Israel adopts law defining itself as nation-state of Jewish people, Arab lawmakers say the move legalises 'apartheid'
Israel passed the controversial 'nation-state' law on Thursday, giving the Jews the right of self-determination. The Arabs slam the 'racist' move and say that it was done to get rid of Arabs from the country
Jerusalem: Israel's parliament on Thursday adopted a law defining the country as the nation state of the Jewish people, provoking fears it could lead to blatant discrimination against Arab citizens.
Arab lawmakers and Palestinians called the law "racist" and said it legalised "apartheid" following a tumultuous debate in parliament.
The legislation, adopted by 62 votes to 55, makes Hebrew the country's national language and defines the establishment of Jewish communities as being in the national interest. Arabic, previously considered an official language, was granted only special status. The law, passed in the early hours of Thursday, speaks of Israel as the Jewish historical homeland and says Jews have the right to self-determination there.
However, a deeply controversial clause that had been seen as more specifically legalising the establishment of Jewish-only communities was changed after it drew criticism, including from Israeli President Reuven Rivlin.
The legislation becomes part of the country's basic laws, which serve as a de facto constitution. "It is a decisive moment in the history of the state of Israel that inscribes in stone our language, our anthem and our flag," Israeli Prime Minister Benjamin Netanyahu said after the vote on the legislation, backed by his right-wing government.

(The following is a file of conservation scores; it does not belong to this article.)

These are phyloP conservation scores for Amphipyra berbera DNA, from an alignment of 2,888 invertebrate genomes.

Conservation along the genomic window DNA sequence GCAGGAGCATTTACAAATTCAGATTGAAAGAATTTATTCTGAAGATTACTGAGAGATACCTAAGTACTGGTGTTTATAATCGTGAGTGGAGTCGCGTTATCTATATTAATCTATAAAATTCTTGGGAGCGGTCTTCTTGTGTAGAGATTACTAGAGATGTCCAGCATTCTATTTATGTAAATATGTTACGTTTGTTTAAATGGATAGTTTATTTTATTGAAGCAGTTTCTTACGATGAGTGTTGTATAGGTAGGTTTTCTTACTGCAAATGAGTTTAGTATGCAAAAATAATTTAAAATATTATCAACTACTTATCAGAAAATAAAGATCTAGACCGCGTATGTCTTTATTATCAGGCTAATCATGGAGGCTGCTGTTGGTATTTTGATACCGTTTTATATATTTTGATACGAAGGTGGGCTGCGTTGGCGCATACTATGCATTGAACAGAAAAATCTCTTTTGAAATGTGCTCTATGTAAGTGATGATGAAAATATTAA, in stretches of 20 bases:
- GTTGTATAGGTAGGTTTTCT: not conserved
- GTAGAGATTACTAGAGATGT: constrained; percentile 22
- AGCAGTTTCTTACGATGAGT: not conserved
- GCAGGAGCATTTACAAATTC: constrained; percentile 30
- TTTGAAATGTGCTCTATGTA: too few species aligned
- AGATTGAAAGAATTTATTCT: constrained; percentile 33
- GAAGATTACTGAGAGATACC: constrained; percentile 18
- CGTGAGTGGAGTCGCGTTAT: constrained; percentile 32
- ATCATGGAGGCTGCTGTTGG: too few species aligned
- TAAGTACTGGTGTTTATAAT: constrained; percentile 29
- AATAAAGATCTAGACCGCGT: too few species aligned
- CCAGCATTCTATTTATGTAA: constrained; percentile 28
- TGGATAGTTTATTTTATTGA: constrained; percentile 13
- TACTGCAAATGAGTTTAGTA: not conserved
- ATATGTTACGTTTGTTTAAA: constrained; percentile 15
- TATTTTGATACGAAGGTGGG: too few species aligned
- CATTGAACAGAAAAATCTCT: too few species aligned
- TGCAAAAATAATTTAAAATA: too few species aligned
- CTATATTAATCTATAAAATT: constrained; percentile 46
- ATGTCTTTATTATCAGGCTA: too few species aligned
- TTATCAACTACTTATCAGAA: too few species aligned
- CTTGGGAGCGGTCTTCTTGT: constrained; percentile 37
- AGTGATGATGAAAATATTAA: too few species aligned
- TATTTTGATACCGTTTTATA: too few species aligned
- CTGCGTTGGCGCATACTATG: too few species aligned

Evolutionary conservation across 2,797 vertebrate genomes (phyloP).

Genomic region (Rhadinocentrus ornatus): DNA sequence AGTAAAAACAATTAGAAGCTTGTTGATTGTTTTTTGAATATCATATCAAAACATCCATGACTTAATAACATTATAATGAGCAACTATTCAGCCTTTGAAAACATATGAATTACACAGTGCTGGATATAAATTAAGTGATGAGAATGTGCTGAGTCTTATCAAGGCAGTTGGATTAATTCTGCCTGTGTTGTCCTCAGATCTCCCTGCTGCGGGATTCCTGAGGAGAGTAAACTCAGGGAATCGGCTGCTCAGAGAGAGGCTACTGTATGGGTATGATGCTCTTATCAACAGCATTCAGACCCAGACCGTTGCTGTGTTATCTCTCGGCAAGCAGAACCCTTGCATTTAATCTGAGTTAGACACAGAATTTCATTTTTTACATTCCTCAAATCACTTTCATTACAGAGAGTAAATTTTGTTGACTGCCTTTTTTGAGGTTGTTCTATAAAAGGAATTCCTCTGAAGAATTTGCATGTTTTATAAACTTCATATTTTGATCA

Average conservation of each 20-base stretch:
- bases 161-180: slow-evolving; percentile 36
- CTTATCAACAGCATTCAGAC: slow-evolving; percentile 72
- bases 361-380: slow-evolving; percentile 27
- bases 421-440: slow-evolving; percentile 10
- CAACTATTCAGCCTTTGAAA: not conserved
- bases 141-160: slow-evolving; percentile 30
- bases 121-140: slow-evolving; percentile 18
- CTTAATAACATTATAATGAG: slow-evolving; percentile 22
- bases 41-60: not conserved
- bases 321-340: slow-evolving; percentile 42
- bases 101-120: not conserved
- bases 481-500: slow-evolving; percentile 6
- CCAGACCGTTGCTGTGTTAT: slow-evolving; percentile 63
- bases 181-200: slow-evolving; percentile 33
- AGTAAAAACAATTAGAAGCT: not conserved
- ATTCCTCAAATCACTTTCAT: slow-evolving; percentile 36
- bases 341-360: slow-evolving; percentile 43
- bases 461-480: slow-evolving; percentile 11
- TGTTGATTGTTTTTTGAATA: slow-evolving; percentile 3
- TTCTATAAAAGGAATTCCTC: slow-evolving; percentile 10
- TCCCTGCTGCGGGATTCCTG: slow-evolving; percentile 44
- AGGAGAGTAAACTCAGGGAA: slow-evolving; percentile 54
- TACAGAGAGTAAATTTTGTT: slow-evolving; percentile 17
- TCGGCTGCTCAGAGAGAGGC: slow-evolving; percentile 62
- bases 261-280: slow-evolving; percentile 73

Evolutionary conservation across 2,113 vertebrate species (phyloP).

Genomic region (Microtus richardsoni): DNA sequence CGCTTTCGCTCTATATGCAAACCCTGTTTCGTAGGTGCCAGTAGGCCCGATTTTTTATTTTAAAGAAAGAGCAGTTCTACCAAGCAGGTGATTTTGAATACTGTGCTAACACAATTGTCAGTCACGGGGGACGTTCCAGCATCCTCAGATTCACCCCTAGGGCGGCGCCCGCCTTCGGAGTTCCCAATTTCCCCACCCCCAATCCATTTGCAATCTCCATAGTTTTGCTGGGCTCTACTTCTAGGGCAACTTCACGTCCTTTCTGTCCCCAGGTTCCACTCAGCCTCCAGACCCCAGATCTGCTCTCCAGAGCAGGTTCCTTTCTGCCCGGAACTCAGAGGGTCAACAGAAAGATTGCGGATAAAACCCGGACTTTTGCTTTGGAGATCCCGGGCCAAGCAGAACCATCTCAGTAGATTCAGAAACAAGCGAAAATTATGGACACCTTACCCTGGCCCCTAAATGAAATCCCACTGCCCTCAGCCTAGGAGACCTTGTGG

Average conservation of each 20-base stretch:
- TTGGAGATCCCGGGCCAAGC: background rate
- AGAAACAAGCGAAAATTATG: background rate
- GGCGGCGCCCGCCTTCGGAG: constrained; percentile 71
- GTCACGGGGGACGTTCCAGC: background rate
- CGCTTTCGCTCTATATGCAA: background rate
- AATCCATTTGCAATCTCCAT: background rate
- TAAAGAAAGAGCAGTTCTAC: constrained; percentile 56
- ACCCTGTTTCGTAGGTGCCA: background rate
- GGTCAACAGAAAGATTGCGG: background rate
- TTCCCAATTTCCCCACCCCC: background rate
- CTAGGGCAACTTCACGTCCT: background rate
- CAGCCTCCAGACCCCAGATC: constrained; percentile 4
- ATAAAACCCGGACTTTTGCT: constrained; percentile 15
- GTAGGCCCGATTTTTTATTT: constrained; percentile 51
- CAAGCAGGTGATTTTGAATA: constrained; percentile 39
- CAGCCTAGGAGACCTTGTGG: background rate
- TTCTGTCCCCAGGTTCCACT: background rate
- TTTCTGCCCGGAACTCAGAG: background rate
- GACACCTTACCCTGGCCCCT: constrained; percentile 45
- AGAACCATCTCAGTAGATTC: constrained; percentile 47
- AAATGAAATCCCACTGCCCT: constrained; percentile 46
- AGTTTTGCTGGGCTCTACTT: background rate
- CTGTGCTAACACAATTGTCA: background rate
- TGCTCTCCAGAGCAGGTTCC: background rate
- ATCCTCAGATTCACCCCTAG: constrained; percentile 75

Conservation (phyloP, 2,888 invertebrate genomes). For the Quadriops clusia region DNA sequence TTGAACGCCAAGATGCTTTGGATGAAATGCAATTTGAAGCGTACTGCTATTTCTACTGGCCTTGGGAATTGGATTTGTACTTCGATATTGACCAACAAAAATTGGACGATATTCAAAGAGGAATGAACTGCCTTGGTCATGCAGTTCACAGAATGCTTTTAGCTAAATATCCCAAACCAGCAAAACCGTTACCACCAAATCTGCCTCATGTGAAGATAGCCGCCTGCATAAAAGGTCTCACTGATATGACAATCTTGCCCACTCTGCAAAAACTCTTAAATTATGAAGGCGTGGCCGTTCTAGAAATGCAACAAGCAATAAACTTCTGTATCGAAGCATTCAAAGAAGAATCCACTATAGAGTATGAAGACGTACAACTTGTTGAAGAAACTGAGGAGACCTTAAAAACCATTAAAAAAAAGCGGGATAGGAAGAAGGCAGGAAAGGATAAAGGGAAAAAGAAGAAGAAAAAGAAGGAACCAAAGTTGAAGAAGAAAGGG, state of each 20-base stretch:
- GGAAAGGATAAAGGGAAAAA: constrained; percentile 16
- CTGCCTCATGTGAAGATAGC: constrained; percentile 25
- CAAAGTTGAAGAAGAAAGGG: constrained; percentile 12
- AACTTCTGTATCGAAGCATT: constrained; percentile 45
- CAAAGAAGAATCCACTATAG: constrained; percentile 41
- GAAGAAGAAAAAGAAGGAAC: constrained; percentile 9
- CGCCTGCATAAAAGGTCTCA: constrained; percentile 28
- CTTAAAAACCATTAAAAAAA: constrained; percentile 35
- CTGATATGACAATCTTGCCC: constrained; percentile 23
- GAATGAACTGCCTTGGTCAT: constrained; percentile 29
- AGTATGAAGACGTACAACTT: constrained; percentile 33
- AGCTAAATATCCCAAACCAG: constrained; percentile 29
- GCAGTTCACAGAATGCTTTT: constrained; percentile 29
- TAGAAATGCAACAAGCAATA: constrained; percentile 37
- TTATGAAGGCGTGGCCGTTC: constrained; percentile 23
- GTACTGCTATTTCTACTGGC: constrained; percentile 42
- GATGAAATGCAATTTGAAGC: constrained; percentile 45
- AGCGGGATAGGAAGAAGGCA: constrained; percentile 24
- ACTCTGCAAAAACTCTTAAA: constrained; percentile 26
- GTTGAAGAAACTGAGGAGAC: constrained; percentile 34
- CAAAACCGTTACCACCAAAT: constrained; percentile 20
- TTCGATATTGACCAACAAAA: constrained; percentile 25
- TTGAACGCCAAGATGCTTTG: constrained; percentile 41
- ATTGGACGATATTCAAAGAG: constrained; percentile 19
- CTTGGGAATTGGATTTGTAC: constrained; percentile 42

A range of opposition politicians denounced the vote. The head of the mainly Arab Joint List alliance Ayman Odeh called it "the death of our democracy".
Arab parliament members who called the legislation "racist" ripped up copies of the bill in the chamber of the Knesset, Israel's parliament, after it was passed. Arab citizens account for some 17.5 percent of Israel's more than eight million population. They have long complained of discrimination.
Saeb Erekat, secretary-general of the Palestine Liberation Organisation, called it a "dangerous and racist law" that "officially legalises apartheid and legally defines Israel as an apartheid system".
The sponsor of the law, Avi Dichter from Netanyahu's Likud party, has said the law aims to defend Israel's "status as a Jewish and democratic state." Various versions of the legislation have been debated for years. Netanyahu's government, seen as the most right-wing in the country's history, had pushed for its approval before the parliament's summer session ends.
The law passed after the changing of a clause that would have allowed the state to "authorise a community composed of people having the same faith and nationality to maintain the exclusive character of that community".
Rivlin, whose role as president is mainly symbolic, had made a rare intervention in politics earlier this month to raise alarm over the clause. The legislation "could harm the Jewish people worldwide and in Israel, and could even be used as a weapon by our enemies," he wrote in an open letter. "Do we want to support the discrimination and exclusion of men and women based on their ethnic origin?
Find latest and upcoming tech gadgets online on Tech2 Gadgets. Get technology news, gadgets reviews & ratings. Popular gadgets including laptop, tablet and mobile specifications, features, prices, comparison.
France’s national police have called for increased security at religious sites around the All Saint’s holiday this coming weekend, particularly noting online threats from extremists against Christians and moderate French Muslims
Mumbai local trains to allow women travellers from today; Centre mulls removing plasma therapy as treatment
Currently only those engaged in frontline duties and falling in the essential staff category of the Maharashtra government are allowed to travel in the local trains run by Central Railway and Western Railway
Since taking the oath of office in 2016, US president Donald Trump has faced the same hard truth that each of his White House predecessors learned: Governing is rarely easy